For 25 years Shayn Rouse’ motobike shop has gone form strength to strength. Read on to find out how this rural Hikurangi motorbike dealership has utilised Orion software to build a sustainable business.
“I think the cost now is quite irrelevant, it’s not looking at the cost it’s looking at what it can do for you.”
How did you get into the business?
“I’ve had a love for motorbikes since I was a kid. I didn’t enjoy school so I was very lucky that my first job at 15 was my dream job in a motorcycle shop. Things have just gone from there.
When I got to 20 I went out on my own, and I’ve made a lot of mistakes and learnt a lot. I started the business from scratch, was staying up until 3am doing work. Started working out of a garage, then the business grew and grew.
Since then I’ve had to hire staff and we’ve branched out to parts, sales and brought in different franchises. The best thing is I’ve had my fingers in all the pies and know how it all works.”
Why did you start the search for a dealer management system?
“I never knew how much money we had in the bank or whether or not we could pay bills at the end of the month because it wasn’t a live system. I was struggling to pay suppliers.
We originally had a program that was a home and office software, we got it for something like $90 at the computer shop. It had everything we needed to get started. Eventually, our accountant suggested we look at something different.
The Orion rep had been into the shop a few times over the years, but I couldn’t see the value of it in front of my nose because of the cost factor. I think the cost now is quite irrelevant, it’s not looking at the cost it’s looking at what it can do for you.
Then I spoke to a few friends in the industry, they all backed Orion as the tool for the job.”
How has Orion helped your business grow?
I found we were undercharging jobs by about 40%
“We started using time-clocking and job cards straight away. We were really busy doing busywork, not doing chargeable work. Everything was done on a piece of paper at the end of the day and you’ve forgotten by then exactly how long you’ve spent on the job. We tightened that up and we’ve plugged one of the biggest holes in the business. I would say that previously we were undercharging jobs by about 40%.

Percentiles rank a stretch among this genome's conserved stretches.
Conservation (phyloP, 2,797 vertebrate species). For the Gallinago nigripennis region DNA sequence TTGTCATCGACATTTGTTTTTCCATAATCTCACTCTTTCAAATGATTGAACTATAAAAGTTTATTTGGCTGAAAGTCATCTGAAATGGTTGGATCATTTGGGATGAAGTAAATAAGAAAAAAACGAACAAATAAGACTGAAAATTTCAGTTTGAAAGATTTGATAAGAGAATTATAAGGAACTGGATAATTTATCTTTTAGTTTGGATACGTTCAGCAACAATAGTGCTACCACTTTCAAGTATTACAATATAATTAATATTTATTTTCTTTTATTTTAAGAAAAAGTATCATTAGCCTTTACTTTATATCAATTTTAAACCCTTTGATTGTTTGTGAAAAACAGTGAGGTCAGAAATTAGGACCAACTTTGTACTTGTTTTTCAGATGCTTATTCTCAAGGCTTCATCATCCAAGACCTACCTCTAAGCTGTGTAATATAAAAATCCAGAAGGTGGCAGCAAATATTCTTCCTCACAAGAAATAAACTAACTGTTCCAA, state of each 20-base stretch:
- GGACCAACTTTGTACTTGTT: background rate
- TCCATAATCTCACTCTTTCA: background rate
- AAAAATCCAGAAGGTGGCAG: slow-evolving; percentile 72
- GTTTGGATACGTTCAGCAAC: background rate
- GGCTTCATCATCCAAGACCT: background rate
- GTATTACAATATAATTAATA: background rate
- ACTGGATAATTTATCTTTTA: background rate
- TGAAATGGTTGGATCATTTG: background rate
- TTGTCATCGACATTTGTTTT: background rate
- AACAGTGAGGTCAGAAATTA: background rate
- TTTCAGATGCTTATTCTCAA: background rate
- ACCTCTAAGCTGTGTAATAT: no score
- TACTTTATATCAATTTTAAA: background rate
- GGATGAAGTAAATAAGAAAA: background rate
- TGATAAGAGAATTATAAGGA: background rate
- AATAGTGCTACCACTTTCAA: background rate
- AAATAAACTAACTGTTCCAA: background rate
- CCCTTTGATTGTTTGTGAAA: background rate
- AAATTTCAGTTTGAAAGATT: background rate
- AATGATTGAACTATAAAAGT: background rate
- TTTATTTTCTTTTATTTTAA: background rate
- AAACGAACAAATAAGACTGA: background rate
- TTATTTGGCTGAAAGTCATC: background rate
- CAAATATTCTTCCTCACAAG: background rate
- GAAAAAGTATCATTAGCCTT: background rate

I set goals for the team to give them a rough idea of how long jobs should take. It’s more effective and efficient. I then put out a report each month and the mechanics get to see it and that gives them an idea of where they’re going and what they’re achieving.
It’s worth its weight in gold. It tightens things up and brings mechanics on board, they can’t cheat the system. They can’t change what they think the job should cost.”
We’re not over or under stocking parts
“The stock management plugged a lot of holes for us, we were running on guestimation. I didn’t know if I was running too much stock or not enough. If stock levels were too high and it wasn’t getting sold, then I was wasting money. If they were too low and I didn’t have the parts in stock then I might lose a sale. We’re fairly isolated, so, when a customer needs something it can take a while. It keeps customers happy if we’ve got stuff in stock when they come.”
We’ve stopped doing busy work in the workshop
“I hate typing. I try to keep things as simple as possible. We’ve cut this down by using templates on job cards, you just tick the right boxes and that creates the job card
Job cards meant that I was able to create templates and have the cards ready to go for the start of the job, and any typing or extra notes on the jobs are now for the important extra things. Now additional notes are much more detailed because that’s all they have to type onto the job cards.”
It’s easier to communicate with customers
“We utilise the end-of-warranty to prompt a free check over before the end of the warranty and then we also have 5-month reminders for farm bikes. There’s definitely a difference with using text messages over phone calls for these reminders. People reply to these follow-ups, we used to ring people and you couldn’t get through, wouldn’t work.
For us, follow-ups are about securing work in your diary for the next month, you always know that there’s something in there and coming in.
We can book stuff into the shop better because we know what’s coming in, what time it should take and can order in parts in advance.”
Feedback from customers that “they listen”
“Prospecting is a big thing that we use. A lot of our business comes from the farm bike shop, when they come in they come for spare parts and if someone is coming for sales, then the team enter it in and our sales team get it. [We can keep note of what they were after and if we didn’t have it stock then, we can call them when it is in stock].
End of the day it’s about communication and service, it leaves customers thinking “they listen””.
I’ve got full insight into sales and margins
“I’ve now got more time to work on reports so I’m trying to understand them more and get everyone else to understand them more.
I share the reports with staff to make them aware of what we’re trying to do and how margins affect the business. The goal is transparency of where we’re making money. We’re trying to change the impression that every dollar ends up in my bank account, only a portion of it does and that comes down to margins.”
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